Sustainability of solid brick walls with retrofitted external hemp‐lime insulation
Article publication date: 24 August 2012
Dwellings constructed before 1920 often had solid brick walls with poor thermal performance. Today there is a drive to reduce both energy demand and carbon dioxide production. The purpose of this paper is to demonstrate that mixtures of chopped hemp straw with lime based binders added to the external surface of brick walls can substantially reduce the air to air thermal transmittance, or U‐value W/m2 K, and that these mixtures provide a sustainable remedial treatment for solid brick walls. The aim is to achieve wall U‐values as good as, or better than, the current UK Building Regulations design value of 0.30 W/m2 K.
Several Microsoft Excel spread sheets have been constructed to determine the steady state and transient thermal properties of various brick walls. These spread sheets are validated by comparing their output with the published thermal data to be found in the CIBSE Design Guide. The sustainable aspects of a number of different externally hemp‐lime insulated Victorian brick walls are described and discussed.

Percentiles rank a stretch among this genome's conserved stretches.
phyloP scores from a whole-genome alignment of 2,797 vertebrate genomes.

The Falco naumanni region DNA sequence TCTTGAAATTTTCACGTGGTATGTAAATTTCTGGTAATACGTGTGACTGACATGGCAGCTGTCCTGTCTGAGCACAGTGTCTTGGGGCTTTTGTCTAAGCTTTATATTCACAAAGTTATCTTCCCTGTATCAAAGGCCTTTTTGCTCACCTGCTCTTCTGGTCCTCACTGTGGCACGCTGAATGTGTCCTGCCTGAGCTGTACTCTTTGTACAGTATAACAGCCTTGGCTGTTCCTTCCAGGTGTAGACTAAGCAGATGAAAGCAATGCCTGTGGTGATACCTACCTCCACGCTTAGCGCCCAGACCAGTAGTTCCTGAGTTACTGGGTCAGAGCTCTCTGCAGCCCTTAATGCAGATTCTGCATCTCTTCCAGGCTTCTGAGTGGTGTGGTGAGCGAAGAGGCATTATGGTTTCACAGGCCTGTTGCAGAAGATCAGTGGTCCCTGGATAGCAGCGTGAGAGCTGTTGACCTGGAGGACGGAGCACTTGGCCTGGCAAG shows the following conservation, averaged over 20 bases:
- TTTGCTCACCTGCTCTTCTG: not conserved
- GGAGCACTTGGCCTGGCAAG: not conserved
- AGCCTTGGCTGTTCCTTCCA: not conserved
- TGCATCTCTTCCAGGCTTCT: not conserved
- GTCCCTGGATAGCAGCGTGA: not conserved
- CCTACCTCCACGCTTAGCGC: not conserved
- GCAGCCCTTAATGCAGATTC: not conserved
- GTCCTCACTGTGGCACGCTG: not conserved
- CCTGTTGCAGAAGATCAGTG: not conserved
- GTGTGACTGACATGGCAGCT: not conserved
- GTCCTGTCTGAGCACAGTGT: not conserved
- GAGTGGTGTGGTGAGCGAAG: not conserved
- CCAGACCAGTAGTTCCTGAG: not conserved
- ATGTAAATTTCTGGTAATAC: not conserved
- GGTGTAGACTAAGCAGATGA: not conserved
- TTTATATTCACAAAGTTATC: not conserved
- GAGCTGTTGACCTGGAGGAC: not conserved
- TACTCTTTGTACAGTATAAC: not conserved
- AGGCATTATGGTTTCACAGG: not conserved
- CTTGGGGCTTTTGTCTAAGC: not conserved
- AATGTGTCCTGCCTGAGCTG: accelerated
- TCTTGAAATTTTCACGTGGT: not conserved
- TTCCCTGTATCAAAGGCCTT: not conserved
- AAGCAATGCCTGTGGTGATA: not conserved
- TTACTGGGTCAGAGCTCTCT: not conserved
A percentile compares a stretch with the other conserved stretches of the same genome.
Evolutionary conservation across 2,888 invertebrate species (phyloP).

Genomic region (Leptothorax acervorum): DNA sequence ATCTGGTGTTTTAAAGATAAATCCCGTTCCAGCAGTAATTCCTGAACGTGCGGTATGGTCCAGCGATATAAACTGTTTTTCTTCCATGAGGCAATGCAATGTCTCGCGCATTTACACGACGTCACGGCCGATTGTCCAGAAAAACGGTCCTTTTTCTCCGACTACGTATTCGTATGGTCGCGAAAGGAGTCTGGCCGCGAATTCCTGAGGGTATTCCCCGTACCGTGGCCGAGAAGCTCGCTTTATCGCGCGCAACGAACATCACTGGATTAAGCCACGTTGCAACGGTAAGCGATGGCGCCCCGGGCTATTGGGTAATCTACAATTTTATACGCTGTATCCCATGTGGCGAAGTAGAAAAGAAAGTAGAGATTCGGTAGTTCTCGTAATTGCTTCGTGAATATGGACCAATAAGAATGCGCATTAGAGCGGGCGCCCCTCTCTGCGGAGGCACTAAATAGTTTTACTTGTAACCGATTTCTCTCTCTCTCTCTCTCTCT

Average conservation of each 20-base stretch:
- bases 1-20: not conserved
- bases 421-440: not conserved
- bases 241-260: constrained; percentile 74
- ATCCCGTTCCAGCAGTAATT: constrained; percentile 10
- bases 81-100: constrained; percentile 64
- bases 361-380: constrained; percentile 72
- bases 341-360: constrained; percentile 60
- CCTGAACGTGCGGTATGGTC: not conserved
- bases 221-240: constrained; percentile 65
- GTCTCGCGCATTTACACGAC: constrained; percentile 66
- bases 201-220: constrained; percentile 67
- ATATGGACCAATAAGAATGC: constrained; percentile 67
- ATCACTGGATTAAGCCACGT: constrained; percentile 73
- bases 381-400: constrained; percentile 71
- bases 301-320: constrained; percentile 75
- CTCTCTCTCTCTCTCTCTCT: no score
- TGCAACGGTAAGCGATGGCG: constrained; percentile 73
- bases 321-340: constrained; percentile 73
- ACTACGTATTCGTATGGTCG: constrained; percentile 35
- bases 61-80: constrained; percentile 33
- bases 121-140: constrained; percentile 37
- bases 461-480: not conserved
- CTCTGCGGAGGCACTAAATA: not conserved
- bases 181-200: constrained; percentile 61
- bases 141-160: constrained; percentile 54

The U‐values and the transient thermal properties of solid brick walls with thickness 110 mm, 220 mm and 340 mm are presented. The transient properties include the admittance, decrement factor and lag time. These walls are then considered with various added external layers of hemp‐lime ranging in thickness from 50 mm to 300 mm. Some solid brick walls have an added air cavity, created with studding and plywood sheathing, before the layer of hemp‐lime. Walls with external tile hanging for sites with high exposure to driving rain are also discussed.
The paper demonstrates the advantages of the energy saving and carbon dioxide sequestration achieved by adding 200 mm of a hemp‐lime binder insulation to the exterior of Victorian brick walls of terraced dwellings.
Griffiths, R. and Goodhew, S. (2012), "Sustainability of solid brick walls with retrofitted external hemp‐lime insulation", Structural Survey, Vol. 30 No. 4, pp. 312-332. https://doi.org/10.1108/02630801211256661
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